Kristin's Comfy Couch Family Counseling Kristin Perry, LMFT
Kristin's Comfy Couch Family CounselingKristin Perry, LMFT
27.08.2014
Unknown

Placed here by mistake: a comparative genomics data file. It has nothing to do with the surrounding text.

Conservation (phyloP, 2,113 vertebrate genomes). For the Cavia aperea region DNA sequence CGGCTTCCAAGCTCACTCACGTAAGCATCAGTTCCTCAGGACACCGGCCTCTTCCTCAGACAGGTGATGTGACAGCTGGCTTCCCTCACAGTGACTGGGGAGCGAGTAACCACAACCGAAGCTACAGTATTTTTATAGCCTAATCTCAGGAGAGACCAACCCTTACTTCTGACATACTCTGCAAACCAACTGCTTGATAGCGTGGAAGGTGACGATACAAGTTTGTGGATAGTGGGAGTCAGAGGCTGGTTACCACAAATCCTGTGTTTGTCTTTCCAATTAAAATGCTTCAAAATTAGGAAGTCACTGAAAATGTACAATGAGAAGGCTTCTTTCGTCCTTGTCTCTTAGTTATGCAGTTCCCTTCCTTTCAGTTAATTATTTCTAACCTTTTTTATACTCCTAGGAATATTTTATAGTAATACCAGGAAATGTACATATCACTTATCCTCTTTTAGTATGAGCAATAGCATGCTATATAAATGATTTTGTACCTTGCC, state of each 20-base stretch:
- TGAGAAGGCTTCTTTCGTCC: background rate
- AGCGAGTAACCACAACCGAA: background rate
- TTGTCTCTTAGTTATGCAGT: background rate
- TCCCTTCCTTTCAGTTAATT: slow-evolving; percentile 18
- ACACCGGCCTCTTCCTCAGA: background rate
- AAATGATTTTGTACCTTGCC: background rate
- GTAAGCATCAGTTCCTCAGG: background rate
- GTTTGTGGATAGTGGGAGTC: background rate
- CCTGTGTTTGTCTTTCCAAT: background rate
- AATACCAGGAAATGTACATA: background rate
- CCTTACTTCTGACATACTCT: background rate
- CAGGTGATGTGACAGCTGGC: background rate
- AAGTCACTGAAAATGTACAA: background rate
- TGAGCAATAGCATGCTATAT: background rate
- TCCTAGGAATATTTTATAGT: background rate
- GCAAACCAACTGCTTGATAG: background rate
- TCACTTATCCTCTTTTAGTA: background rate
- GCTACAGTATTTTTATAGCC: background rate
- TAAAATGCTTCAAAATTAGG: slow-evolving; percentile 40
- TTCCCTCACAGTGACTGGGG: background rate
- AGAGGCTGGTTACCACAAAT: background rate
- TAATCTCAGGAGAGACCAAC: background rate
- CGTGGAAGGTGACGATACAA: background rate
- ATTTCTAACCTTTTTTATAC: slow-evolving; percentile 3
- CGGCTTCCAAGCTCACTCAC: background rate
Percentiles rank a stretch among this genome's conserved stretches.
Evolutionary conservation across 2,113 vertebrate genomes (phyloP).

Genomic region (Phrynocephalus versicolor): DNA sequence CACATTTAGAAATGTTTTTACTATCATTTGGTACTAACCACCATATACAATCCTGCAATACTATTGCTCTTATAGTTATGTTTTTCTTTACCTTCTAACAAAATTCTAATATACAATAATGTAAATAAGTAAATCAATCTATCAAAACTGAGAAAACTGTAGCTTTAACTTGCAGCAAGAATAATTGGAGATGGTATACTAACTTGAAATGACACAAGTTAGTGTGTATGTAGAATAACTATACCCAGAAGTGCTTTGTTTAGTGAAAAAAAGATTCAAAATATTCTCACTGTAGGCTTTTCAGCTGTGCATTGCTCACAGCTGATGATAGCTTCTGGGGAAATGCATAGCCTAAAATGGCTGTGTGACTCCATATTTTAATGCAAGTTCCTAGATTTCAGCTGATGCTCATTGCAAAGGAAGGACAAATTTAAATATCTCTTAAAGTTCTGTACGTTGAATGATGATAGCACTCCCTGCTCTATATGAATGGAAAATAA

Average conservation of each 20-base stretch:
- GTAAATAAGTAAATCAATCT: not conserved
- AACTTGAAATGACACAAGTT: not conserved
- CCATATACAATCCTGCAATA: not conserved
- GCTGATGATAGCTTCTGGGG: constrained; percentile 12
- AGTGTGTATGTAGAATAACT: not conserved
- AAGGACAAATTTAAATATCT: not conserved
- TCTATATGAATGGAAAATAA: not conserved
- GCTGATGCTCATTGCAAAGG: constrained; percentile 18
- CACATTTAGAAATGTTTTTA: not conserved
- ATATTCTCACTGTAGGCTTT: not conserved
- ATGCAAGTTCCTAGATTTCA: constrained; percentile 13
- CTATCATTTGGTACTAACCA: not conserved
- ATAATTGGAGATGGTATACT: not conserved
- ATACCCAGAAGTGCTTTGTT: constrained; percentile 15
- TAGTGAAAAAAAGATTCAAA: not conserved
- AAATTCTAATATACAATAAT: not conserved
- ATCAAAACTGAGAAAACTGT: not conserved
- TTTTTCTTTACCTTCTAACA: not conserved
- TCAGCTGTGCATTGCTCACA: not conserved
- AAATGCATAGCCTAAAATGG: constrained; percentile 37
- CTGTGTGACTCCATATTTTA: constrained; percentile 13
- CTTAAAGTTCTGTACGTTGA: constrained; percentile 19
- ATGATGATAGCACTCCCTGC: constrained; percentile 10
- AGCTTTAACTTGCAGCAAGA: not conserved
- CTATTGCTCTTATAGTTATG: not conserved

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Top Ten Signs Your Teen is in Trouble It can be terrifying when you see a sudden change in your teen and don't know what to make of it. Sometimes, you may wonder: "What's normal?" "Am I making too much of this?" "Does she just want attention?" "Am I really the only parent who has a problem with this?" "Am I too hard on him?"The fact that you're asking these questions shows excellent parenting radar and a real concern for your child. While this list is not exhaustive, it's a solid start. It captures many of the problems I see come up in teen therapy. If any of the things listed below are happening with your kid, you're not making too much of it. It isn't about attention. You're right to be worried. Your child needs help, right away!Top Ten Signs Your Teen is in Trouble:1. Sudden negative change in peer group, friends they are not willing to introduce2. Social Isolation3. Bullying: either being the perpetrator or the victim of abuse is a concern and requires help.4. Self-harm: cutting, picking, burning, self-starvation, or high risk sexual behavior. If you notice a sudden dramatic weight loss, see any unexplained marks or scars, or if your child suddenly starts wearing long sleeves or more concealing clothing, look more closely. Ask questions. Get help!5. Any break-up with a best friend or first love that is being taken particularly hard: excessive crying, expressing feelings of hopelessness, or obsessive thinking, talking, or social media mentions about the loss are significant signs there's a problem.6. Substance abuse7. Falling or failing grades8. Dramatic change in appearance or lack of interest in basic grooming, extreme irritability or aggression, crying, expressing feelings of numbness and disconnection, change in appetite, or sleep pattern are all signs of DEPRESSION, and should be taken seriously.9. Lying or secretive behavior10. Expressing ANY thoughts of suicide: verbally, by gesture, or in writing The need for help is URGENT: if your teenager has a specific plan for how to commit suicide, access to the means of self-harm they describe, or an expression of intent to actually do it.If your kid starts giving away emotionally significant items, seem to be trying to tie up loose ends, or say "goodbye" to anyone, these are also RED FLAGS. If you see this behavior. or you have any doubts, get help immediately. Go to your nearest emergency room, call 911, or call the police Psychological Emergency Response Team (PERT). It's okay to err on the side of caution. In fact, it's a really good idea to call, if you have any doubt at all.Teenagers can get in over their heads really fast. It's alarming how quickly they can get into real trouble. They are more impulsive, while being less able to think long-range and problem solve, than adults. Teens can suffer from anxiety disorders, depression, addiction and serious anger management problems, just like adults. When this happens, teens really need help. If you're a parent and this is happening with your child, you probably need some help, too. These are complicated scary problems. It's important to have a person with professional psychological training assist you. There's a lot at stake. Things can get better, with the right guidance.Please, act quickly, if you notice any of the Top Ten Signs Your Teen is in Trouble. If you aren't sure, or have any questions, you can call me: Kristin Perry, MFT at: 760-978-6071. If you can't reach me and think it might be serious, please, call 911.A little rebellion is normal teenage stuff. A little moodiness is normal teen emotion. Being kinda bratty is normal teenager behavior. Raising a teen is tricky. An adolescent's process of becoming independent can be quite hard on everyone concerned. They're a little bit prickly, sometimes. Counseling can help with these normal developmental issues, too. Teen therapy can improve family relationships, communication and coping skills. Counseling can help get things back on the right track. It can also save your kid's life.Whatever your particular situation, I wish you much luck, love and peace as you care for your family.Take care!Kristin Perry, MFTKristin's Comfy Couch Family Counseling760-978-6071